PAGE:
COACH: Bo Ryan, 10 years at Wisconsin, 10 years in NCAA tournament.
HOW THEY GOT IN: At-large bid.
GO-TO GUYS: Wisconsin boasts two elite scorers in junior point guard Jordan Taylor and senior forward Jon Leuer. Taylor (18.2 points per game, 4.8 assists per game), one of five finalists for the Cousy Award that goes to the nation's best point guard, transformed himself from an average jump shooter into a finsiher who can drill 3-pointers as well as power his way into the lane as necessary. Moreover, he's the nation's leader in assist-to-turnover ratio, so you can't rattle him into mistakes. The 6-foot-10 Leuer (18.9 ppg, 7.3 rpg) finished the regular season with 37 consecutive double-figure efforts. He's impressive from the 3-point arc (40 percent), but he also has a great right-handed jump hook in the post and he can put the ball on the floor if defenders crowd him on the outside. Senior center Keaton Nankivil sneaks around the 3-point line and makes opponents pay for focusing too much on Taylor and Leuer. Nankivil (10.3 ppg) made 47 percent of his 3s during the regular season (54 of 116).
X FACTOR: When Wisconsin rallied to stun top-ranked Ohio State on Feb. 12, sophomore forward Mike Bruesewitz delivered 10 of his 12 points in the second half. That included two clutch 3-pointers down the stretch. Wisconsin's sixth man also can put the ball on the floor and has a nice passing touch, so it's hard to know how to defend him. However, he was 14 of 29 on 3-pointers at home but 2 of 22 on 3-pointers everywhere else going into the Big Ten tournament.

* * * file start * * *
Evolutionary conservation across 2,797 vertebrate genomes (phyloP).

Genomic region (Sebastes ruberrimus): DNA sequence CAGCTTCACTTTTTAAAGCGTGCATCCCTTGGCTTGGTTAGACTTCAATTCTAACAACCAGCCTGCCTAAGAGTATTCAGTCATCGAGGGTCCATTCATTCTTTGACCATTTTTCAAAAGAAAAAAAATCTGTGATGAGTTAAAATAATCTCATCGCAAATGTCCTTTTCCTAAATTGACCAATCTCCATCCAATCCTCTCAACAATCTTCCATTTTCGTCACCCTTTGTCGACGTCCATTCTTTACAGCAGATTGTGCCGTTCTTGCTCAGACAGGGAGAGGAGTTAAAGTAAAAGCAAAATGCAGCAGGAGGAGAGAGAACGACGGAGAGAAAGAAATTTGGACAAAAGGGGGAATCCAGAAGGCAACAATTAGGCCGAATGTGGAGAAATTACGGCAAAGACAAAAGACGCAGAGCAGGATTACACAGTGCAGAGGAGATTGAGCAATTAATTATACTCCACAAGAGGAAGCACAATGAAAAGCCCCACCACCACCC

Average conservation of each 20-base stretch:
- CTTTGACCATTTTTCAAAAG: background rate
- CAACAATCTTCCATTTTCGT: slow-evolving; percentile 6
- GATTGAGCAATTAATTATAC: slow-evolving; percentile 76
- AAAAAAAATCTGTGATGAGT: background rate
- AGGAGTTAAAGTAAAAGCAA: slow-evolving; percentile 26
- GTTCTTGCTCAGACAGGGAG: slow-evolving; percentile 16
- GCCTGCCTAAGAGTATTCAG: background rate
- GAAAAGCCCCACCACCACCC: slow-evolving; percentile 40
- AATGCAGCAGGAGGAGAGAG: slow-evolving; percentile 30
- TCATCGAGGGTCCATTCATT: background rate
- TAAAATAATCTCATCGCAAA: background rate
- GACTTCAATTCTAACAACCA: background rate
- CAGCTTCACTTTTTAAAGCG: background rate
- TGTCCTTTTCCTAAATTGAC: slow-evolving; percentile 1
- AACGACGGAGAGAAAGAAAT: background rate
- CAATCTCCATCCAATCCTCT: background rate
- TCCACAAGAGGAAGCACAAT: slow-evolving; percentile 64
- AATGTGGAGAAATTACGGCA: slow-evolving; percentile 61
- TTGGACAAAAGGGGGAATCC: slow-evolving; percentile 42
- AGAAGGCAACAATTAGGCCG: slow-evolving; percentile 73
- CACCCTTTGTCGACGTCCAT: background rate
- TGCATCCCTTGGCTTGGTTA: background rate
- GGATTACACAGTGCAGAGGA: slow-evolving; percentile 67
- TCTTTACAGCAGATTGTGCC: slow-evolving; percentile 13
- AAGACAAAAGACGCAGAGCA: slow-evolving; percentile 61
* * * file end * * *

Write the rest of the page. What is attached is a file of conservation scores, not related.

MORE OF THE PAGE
STRENGTHS: Let's see. Wisconsin has two veterans who can get 20 points every night. The Badgers also are on pace to set NCAA Division I records for fewest turnovers per game (7.47) and best free-throw percentage (.827). That's why they've ranked at or near the top of Ken Pomeroy's national offensive efficiency ratings all season. The Badgers can also have four above-average 3-point threats on the floor at one time, which spreads out defenses and allows the swing offense to do its thing. And if their five starters are on the floor with Wisconsin winning late, who are opposing teams going to foul? The worst of the bunch shoots 85 percent from the line.
WEAKNESSES: Wisconsin isn't deep, particularly in the frontcourt. If either Leuer or Nankivil encounters foul trouble, it's up to Bruesewitz (6-6), sophomore swingman Ryan Evans (6-6) or lightly used sophomore Jared Berggren (6-10) to step in. The Badgers also allow opponents to shoot 38 percent from beyond the 3-point arc, although regular-season foes tried just 14 3s per game.